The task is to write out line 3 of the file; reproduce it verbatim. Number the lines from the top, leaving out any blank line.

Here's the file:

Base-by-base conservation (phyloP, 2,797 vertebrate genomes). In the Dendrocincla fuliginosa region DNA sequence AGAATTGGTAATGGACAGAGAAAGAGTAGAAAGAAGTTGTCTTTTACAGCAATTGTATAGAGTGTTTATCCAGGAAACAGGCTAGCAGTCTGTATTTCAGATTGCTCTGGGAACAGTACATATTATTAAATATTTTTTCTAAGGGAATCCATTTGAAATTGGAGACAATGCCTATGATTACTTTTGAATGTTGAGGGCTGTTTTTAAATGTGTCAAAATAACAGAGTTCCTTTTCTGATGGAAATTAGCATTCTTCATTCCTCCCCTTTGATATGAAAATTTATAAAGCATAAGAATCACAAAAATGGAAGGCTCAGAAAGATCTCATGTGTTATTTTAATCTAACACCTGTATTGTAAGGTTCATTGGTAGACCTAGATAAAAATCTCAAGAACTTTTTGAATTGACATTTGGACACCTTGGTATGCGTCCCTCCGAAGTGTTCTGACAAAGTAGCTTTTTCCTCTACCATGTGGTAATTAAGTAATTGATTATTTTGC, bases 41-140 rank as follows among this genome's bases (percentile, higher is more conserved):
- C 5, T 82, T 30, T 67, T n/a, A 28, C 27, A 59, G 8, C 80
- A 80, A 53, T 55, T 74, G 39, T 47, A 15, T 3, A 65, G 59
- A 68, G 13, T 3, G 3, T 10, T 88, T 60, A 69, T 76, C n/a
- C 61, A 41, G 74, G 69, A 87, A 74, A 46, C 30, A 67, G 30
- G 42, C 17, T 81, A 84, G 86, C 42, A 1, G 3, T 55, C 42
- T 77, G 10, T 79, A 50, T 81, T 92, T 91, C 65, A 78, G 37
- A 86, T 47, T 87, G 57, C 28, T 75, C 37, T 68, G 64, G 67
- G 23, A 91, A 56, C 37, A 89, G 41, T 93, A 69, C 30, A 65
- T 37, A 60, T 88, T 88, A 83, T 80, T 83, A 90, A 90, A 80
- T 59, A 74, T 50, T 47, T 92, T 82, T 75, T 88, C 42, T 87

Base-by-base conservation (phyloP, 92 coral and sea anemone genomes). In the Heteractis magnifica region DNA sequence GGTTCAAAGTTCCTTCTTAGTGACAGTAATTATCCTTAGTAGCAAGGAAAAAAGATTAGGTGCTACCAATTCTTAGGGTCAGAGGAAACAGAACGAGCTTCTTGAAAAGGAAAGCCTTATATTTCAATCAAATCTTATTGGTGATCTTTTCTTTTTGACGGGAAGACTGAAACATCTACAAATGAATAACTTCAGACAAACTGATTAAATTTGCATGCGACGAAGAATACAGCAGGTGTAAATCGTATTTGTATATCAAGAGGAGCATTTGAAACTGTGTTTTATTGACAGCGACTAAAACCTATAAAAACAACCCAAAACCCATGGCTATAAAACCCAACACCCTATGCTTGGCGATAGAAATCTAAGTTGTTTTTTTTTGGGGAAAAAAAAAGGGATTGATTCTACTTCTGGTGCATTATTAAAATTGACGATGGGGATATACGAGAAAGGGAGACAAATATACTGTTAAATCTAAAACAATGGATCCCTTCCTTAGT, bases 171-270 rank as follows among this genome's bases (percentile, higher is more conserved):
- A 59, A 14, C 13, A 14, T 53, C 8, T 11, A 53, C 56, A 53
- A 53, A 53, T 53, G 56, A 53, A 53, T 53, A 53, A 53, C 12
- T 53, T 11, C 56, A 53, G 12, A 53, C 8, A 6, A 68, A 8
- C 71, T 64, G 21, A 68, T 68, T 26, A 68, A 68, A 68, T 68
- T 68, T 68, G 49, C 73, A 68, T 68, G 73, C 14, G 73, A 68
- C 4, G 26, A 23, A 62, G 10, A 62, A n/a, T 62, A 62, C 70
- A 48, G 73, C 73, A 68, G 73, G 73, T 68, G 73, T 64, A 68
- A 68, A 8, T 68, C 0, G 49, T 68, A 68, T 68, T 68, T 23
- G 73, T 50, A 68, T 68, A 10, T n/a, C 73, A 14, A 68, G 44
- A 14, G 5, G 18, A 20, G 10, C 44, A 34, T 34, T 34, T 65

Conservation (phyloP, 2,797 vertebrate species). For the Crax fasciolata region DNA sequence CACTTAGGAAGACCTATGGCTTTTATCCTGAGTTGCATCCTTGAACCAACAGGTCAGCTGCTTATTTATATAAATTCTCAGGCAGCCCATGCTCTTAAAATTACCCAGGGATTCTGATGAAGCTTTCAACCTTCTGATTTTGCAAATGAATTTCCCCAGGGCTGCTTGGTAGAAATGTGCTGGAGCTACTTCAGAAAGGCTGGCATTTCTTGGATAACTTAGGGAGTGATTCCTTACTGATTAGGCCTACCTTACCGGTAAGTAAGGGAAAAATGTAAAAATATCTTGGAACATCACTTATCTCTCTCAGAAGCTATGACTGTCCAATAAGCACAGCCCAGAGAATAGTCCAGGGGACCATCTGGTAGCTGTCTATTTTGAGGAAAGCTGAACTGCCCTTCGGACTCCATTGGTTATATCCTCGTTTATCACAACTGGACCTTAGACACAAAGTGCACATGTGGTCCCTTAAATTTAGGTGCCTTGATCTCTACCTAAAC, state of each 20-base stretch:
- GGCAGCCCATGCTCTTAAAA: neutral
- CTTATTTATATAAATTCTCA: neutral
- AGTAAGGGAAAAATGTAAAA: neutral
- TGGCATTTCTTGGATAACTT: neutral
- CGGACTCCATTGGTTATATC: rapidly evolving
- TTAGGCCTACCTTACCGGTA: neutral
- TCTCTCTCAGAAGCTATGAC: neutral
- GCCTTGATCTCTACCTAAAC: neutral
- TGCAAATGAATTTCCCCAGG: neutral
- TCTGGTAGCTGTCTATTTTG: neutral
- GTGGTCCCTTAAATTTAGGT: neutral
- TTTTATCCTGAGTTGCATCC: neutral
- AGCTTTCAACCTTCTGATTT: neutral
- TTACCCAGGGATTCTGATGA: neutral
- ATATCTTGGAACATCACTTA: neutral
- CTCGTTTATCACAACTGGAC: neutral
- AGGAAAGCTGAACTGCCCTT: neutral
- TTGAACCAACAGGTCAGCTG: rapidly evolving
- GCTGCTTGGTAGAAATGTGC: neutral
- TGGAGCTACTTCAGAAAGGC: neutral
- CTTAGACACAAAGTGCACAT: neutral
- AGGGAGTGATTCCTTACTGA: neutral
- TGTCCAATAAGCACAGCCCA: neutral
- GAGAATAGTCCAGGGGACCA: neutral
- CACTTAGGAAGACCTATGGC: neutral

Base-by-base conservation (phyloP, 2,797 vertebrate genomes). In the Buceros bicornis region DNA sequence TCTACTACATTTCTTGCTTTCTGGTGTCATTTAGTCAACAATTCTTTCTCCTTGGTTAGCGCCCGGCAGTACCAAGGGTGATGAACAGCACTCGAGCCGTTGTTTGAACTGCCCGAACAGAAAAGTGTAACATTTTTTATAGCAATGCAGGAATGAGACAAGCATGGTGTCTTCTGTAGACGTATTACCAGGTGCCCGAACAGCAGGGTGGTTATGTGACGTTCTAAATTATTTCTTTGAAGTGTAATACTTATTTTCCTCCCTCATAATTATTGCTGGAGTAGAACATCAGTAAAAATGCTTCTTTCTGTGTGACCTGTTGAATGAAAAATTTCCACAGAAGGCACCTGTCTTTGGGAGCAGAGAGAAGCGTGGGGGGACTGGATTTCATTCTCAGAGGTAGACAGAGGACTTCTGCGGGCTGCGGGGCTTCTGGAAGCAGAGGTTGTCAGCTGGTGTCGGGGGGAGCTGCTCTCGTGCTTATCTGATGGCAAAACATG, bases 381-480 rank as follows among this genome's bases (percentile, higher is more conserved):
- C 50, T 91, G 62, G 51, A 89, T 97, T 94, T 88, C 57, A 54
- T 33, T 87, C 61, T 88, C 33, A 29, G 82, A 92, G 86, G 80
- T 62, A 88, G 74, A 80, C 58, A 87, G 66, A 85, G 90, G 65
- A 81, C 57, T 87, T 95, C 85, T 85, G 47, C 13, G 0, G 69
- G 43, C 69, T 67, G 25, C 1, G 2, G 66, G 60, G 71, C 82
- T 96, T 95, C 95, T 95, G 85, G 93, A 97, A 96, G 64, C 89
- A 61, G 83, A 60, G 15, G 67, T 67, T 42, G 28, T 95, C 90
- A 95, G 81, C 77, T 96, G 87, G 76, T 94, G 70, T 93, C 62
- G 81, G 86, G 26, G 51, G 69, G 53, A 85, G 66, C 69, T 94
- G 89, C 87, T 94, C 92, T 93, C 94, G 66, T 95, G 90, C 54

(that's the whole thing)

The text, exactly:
- A 80, A 53, T 55, T 74, G 39, T 47, A 15, T 3, A 65, G 59